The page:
Loch & Key is a dream-pop band composed of L.A.-based husband and wife Sean Hoffmann and Leyla Akdogan Hoffman. Sean is an eclectic musician who has been a member of American Music Club and Bedroom Walls, while Leyla is a multimedia visual artist and lawyer in addition to being a vocalist. I recently interviewed the duo in advance of the release of their surreal new high-fidelity album, Slow Fade, which features elements of bossa nova, folk, pop, jazz, doo wop, and ambient music, and their upcoming concert at Ojai’s Greater Goods on Saturday, October 14.
Your musical style has been compared to a diverse array of artists. I’m curious to know who your primary influences are?
Leyla Akdogan Hoffman: I don’t claim any conscious influences. I try to avoid sounding like other artists. I do admire singers who convey subterranean emotion beneath an emotionally distant and unaffected delivery. Sade, Hope Sandoval, Chan Marshall, and Rumer (Sarah Joyce) come to mind.
Sean Hoffman: I’m all over the place as far as influences go. I like Judy Garland, John Zorn, Maxwell, Aaron Copland, John Hassell, Sonny Sharrock, Nick Drake, Bloodstone, NRBQ, Paco de Lucía, The Fall … I take pride in the fact that we don’t sound like contemporary bands; there’s no extraneous floor-tom floggings or millennial whoops over here.
Slow Fade’s songs seem to flow seamlessly between many genres — even country on “Madonna Inn” and doo wop on “Big Cats.” Do you both collaborate on the songs?
SH: Leyla had a big hand in writing Slow Fade. In some cases, like “Big Cats,” she did it almost entirely by herself. Other songs, like “Madonna Inn” and “Barstow,” were more of a collaboration.
LAH: When Sean writes a complete song with lyrics, he has it all mapped out in his mind and communicates his vision for it very specifically to me — the phrasing, tone, etc. When I write, it’s lyrics, vocal melody, and basic outline chords; I bring it to Sean; and he composes the music underneath … Sometimes Sean has music without lyrics, I have lyrics without music, and we make a chimera [such as with “Deep Space”].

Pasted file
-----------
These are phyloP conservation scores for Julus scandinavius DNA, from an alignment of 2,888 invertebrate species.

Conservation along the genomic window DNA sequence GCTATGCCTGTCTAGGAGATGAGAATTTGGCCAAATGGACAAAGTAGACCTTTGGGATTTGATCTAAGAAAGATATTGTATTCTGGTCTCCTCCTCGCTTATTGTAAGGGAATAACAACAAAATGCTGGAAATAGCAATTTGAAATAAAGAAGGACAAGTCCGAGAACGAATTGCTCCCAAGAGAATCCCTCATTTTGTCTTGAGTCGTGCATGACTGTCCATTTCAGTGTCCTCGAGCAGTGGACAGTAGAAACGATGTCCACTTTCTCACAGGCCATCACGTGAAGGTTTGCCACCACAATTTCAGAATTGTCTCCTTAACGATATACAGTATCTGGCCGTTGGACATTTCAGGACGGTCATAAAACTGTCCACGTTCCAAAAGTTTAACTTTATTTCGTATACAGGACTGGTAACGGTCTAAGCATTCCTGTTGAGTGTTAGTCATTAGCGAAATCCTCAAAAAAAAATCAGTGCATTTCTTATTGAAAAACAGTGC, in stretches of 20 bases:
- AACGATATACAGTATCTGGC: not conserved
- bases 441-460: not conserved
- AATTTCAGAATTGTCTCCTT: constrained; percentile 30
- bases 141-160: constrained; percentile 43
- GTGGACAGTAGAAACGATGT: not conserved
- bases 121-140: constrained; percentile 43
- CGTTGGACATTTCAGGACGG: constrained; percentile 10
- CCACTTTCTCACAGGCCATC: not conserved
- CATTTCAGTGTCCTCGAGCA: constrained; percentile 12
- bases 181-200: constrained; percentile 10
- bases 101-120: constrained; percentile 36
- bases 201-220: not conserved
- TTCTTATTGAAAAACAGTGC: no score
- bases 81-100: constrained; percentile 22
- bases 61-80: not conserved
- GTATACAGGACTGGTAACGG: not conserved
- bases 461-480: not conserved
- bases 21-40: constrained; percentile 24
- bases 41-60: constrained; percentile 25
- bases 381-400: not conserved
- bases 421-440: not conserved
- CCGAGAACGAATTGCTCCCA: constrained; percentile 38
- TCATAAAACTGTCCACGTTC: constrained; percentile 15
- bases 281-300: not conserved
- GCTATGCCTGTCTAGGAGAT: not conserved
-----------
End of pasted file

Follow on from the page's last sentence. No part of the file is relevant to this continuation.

There seems to be a motif of referencing enigmatic historical figures in your songs “Gil Perez” and “Kaspar Hauser.” Were you influenced by Werner Herzog’s cult classic film about Hauser, Jeder für sich und Gott gegen alle (Every Man for Himself and God Against All or The Enigma of Kaspar Hauser)?
SH: I love strange stories and often find myself going deep down the rabbit hole in search of new ones. Gil Perez, as you mention, is one of those stories I found; Kaspar is another. I became aware of Herzog’s film later. There’s another allusion in our song “Kaspar Hauser” to the Wild Boy of Aveyron. Feral children interest me greatly. I want to know what secrets the animals know. But there’s a price to pay for that sacred knowledge: You will never understand what it is to be human. Is that bad? I don’t know.
Slow Fade was mastered at Elysian Masters by Dave Cooley, where a refurbished Neumann VMS-66 cutting lathe was utilized — apparently the same model that the early Led Zeppelin discs were cut on. How did that enhance the sound of your album?
LAH: Sean has had Dave master a few records he’s produced now. When we were ready to print our vinyl, we found out Dave was now cutting lacquers, too. We’d obsessed so hard on the sonics of the record all the way through, so when Dave said they’d compared the lathe against a lot of other shops and found it to be exceptional, we were like, of course we have to have them do it. We definitely believe both Dave’s mastering and cutting the lacquers on the Neumann gave us the best possible sound on vinyl.
SH: I’m a big fan of Dave’s work, especially all the Light in the Attic material he works on. The record came out sounding extremely hi-fi, and we would like to think there are some ghosts in that machine …
Loch & Key plays Saturday, October 14, 7 p.m., at Greater Goods (145 W. El Roblar Dr., Ojai). Visit greatergoodsojai.org.